Hi everyone, GPL with linking exception seems relevant in this discussion -- especially since eCOS, which is also a well-known embedded OS, uses this license.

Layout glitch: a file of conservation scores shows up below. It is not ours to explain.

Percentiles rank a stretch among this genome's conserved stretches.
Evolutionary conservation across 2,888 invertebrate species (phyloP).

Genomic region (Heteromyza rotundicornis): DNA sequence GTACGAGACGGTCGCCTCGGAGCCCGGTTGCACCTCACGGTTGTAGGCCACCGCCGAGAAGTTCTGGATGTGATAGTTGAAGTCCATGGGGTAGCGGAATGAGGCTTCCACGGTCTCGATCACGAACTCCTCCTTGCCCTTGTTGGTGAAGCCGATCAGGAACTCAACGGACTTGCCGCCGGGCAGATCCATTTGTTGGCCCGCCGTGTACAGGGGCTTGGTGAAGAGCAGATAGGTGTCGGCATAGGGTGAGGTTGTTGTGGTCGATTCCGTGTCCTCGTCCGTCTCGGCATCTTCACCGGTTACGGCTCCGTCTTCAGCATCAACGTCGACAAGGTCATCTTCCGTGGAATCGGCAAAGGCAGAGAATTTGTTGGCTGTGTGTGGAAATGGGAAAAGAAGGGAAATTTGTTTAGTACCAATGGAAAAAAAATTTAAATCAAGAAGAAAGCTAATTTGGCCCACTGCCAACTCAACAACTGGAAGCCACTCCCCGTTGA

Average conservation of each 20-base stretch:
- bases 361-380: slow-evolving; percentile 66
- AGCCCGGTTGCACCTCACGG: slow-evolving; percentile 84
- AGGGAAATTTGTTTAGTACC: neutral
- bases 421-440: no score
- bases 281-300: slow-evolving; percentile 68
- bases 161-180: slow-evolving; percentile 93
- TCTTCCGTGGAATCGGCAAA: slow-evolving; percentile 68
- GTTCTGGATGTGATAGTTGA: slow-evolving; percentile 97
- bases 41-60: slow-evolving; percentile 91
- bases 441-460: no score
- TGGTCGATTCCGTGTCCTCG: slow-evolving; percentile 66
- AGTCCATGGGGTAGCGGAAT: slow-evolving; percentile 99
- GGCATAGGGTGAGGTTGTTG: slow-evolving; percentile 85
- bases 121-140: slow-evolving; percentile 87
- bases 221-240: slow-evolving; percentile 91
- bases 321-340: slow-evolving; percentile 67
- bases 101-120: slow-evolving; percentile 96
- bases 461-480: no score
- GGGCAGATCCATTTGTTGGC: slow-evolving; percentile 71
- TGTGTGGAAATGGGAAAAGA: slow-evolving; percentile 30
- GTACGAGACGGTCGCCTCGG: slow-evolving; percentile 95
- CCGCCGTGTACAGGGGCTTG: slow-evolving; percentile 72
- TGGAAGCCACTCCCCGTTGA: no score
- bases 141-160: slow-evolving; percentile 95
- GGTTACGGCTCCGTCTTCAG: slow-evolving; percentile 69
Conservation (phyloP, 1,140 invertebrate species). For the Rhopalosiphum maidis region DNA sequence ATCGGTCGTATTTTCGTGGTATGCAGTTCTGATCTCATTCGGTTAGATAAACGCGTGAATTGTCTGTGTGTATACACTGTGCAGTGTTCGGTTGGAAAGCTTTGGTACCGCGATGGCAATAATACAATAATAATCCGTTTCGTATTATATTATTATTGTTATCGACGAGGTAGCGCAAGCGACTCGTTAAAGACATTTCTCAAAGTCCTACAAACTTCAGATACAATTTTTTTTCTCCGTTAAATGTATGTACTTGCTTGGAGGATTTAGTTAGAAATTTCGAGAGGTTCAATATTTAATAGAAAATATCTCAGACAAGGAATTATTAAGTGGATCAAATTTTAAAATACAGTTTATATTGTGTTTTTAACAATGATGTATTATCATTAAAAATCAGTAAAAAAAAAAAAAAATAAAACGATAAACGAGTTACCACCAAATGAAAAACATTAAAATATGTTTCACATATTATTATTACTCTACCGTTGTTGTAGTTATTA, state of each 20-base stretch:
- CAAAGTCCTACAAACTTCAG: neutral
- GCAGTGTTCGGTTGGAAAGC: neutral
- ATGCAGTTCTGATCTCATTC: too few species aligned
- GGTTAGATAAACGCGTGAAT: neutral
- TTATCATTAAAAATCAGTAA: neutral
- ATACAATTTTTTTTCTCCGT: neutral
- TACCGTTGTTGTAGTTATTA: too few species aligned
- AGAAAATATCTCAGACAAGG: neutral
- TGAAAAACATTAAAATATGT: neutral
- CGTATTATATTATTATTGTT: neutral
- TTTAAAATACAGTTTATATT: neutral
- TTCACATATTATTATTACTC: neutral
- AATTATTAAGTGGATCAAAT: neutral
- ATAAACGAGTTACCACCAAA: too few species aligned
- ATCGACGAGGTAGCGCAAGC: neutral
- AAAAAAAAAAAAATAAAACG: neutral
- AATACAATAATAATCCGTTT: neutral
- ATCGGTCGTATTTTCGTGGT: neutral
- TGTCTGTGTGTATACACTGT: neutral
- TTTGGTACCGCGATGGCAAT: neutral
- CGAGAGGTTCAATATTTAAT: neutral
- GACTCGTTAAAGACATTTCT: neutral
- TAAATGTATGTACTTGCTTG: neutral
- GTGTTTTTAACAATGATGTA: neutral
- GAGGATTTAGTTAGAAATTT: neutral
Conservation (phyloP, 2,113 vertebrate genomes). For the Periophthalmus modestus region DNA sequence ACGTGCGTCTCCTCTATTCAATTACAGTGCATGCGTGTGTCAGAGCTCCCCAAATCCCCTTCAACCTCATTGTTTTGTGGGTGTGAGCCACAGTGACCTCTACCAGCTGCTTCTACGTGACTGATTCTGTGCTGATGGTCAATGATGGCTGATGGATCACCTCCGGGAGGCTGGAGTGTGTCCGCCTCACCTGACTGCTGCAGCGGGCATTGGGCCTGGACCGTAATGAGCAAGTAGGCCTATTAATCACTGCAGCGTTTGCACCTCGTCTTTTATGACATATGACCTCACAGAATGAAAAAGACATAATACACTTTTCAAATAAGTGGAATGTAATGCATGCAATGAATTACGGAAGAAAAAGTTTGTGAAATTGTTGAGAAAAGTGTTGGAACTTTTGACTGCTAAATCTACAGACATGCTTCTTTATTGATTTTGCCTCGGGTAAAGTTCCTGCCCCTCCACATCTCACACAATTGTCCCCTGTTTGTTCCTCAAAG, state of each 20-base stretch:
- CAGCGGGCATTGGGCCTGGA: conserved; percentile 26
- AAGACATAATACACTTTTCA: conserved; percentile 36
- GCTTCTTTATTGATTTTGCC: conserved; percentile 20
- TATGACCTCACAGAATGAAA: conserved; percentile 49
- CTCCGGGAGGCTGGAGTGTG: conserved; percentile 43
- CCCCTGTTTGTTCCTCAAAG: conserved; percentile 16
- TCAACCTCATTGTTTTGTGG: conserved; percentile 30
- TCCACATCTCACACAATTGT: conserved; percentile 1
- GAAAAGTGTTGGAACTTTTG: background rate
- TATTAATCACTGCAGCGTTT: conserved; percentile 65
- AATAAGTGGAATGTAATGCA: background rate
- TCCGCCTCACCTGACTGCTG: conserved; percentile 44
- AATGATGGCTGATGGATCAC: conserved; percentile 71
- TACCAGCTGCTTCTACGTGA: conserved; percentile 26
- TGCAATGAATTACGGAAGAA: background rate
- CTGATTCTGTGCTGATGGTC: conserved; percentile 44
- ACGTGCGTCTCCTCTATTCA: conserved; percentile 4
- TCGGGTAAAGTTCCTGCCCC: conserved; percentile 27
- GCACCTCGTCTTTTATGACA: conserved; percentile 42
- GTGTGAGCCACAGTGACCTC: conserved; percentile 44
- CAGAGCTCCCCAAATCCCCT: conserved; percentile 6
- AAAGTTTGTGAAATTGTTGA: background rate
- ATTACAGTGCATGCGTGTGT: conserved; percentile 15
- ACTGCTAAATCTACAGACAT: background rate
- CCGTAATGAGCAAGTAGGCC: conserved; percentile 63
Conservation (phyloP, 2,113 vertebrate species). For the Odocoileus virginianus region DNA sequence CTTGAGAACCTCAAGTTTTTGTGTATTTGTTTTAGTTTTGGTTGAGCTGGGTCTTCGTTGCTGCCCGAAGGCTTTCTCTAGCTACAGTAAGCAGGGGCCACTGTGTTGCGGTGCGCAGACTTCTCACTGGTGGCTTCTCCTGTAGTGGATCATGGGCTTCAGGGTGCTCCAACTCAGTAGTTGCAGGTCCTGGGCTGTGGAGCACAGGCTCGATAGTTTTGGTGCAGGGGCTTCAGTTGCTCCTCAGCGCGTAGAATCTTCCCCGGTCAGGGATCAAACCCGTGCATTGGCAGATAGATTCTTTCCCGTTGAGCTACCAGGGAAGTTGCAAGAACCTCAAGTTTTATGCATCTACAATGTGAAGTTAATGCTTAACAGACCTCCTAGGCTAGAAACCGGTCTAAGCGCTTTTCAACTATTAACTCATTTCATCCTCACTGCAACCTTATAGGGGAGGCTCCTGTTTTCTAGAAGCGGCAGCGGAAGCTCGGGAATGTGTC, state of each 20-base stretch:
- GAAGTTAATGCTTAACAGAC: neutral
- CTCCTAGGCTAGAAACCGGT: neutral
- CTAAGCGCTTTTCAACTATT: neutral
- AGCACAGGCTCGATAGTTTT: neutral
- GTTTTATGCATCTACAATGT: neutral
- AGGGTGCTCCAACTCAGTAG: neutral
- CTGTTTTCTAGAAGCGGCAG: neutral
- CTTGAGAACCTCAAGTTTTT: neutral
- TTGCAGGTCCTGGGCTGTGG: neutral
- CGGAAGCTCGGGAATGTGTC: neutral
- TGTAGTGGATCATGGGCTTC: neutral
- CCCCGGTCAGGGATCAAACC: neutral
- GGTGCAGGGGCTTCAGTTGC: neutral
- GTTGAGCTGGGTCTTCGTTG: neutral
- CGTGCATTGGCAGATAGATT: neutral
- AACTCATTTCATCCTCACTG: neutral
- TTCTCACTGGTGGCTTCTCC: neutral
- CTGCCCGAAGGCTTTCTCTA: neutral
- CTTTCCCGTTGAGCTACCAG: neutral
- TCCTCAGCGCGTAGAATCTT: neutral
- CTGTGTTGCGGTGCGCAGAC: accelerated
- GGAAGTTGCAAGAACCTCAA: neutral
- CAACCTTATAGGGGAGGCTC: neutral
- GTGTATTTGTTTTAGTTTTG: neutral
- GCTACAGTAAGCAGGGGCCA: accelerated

As a side note, but highly related: at Embedded World yesterday, we met with the Eclipse Foundation  guys. RIOT is now officially invited to become an Eclipse project. There are a number of advantages to be under the Eclipse umbrella: they provide legal services, and the IoT part of this umbrella  is actively helping communities such as RIOT to grow organically: in particular they promise promotion, and matchmaking with other FOSS communities and relevant industrial partners. There are however strings attached: Eclipse has good reputation as far as I can tell, but nevertheless some of our independence is lost if we join, and we have to use the Eclipse Public License . In any case, the Eclipse Foundation guys were stressing that CLAs  are crucial, whatever we do, whether we join Eclipse Foundation or not. Best, Emmanuel  https://eclipse.org/org/foundation/  http://iot.eclipse.org  https://eclipse.org/legal/eplfaq.php#CPLEPL  http://en.wikipedia.org/wiki/Contributor_License_Agreement On Wed, Feb 25, 2015 at 2:28 AM, Adam Hunt <voxa...@gmail.com> wrote: > I'd be willing to bet that GNU Classpath is one of the oldest projects > licensed under the GPL with a linking exception. > > Classpath is distributed under the terms of the GNU General Public License >> with the following clarification and special exception. >> > > > Linking this library statically or dynamically with other modules is >> making a combined work based on this library. Thus, the terms and >> conditions of the GNU General Public License cover the whole combination. >> >> > > > > As a special exception, the copyright holders of this library give you >> permission to link this library with independent modules to produce an >> executable, regardless of the license terms of these independent modules, >> and to copy and distribute the resulting executable under terms of your >> choice, provided that you also meet, for each linked independent module, >> the terms and conditions of the license of that module. An independent >> module is a module which is not derived from or based on this library. If >> you modify this library, you may extend this exception to your version of >> the library, but you are not obliged to do so. If you do not wish to do so, >> delete this exception statement from your version. >> [1 <https://www.gnu.org/software/classpath/license.html>] >> > > --adam > > >  https://www.gnu.org/software/classpath/license.html > > > On Tue Feb 24 2015 at 5:08:12 PM Oleg Hahm <oliver.h...@inria.fr> wrote: > >> Hi Matthias! >> >> > but the name (or license branding). We had this discussion before. >> > Rather unknown licenses need to be explained. Using eCos license is >> > similar to use a RIOT license. >> >> Yes, I agree, but at least it's listed (approved?) by FSF. Another option >> (see >> citation from the OSI list from my previous mail) we could just state GPL >> as a >> license and point to the exception for commercial users. I think the text >> on >> the eCos page is pretty comprehensible. >> >> The Wikipedia is even claiming that the perception "that without applying >> the >> linking exception, code linked with GPL code may only be done using a >> GPL-compatible license" is "unsupported by any legal precedent or >> citation". >> >> > I'm just wondering if eCos is the first license with the introduced >> > exception -- I will not research on this ;). >> >> I don't think so, but it's the only listed license from FSF that >> specifies the >> linking exception. >> >> > I never said it's impossible. In this type of discussion you will >> > always find counterexamples. I just wanted to point out that I see it as >> > an advantage to use an OSI approved license. >> >> I agree, but if the choice is between a FSF approved license (as I >> understand >> eCos License is) that matches our needs and a less matching OSI approved >> license, I'm willing to bite this bullet. >> >> > > At least eCos, ERIKA and ChibiOS are very similar to RIOT from a >> > > software architecture point of view (OS for embedded hardware). >> > > >> > No comment ;). >> >> For clarification: I was referring to the fact that these systems have a >> similar use case as RIOT, not that there concept or feature set is >> similar to >> RIOT. >> >> > > Long story short: I see your concerns, but for me GPL + Linking >> > > Exception is a common license model that works well for many >> > > well-known and mature projects. Personally, I would think that GPL + >> > > Linking Exception matches our needs far better than LGPL. >> > > >> > Can you explain in one our two sentences why? Because it's more >> > inclusive? >> >> Again taken from the Wikipedia article: "the LGPL formulates more >> requirements >> to the linking exception: you must allow modification of the portions of >> the >> library you use and reverse engineering (of your program and the library) >> for >> debugging such modifications." >> >> > > As I see it now, we won't come to any conclusion for or against >> > > switching to a non-copyleft license that satisfies everyone, because >> > > the goals and visions where to go with RIOT are too different. >> > > >> > At least we don't get new basic insights with this thread. >> >> Which is too bad. >> >> Cheers, >> Oleg >> -- >> The problem with TCPIP jokes is that when I tell them, all I want is an >> ACK but >> usually get FINs and RSTs >> _______________________________________________ >> devel mailing list >> email@example.com >> http://lists.riot-os.org/mailman/listinfo/devel >> > > _______________________________________________ > devel mailing list > firstname.lastname@example.org > http://lists.riot-os.org/mailman/listinfo/devel > >
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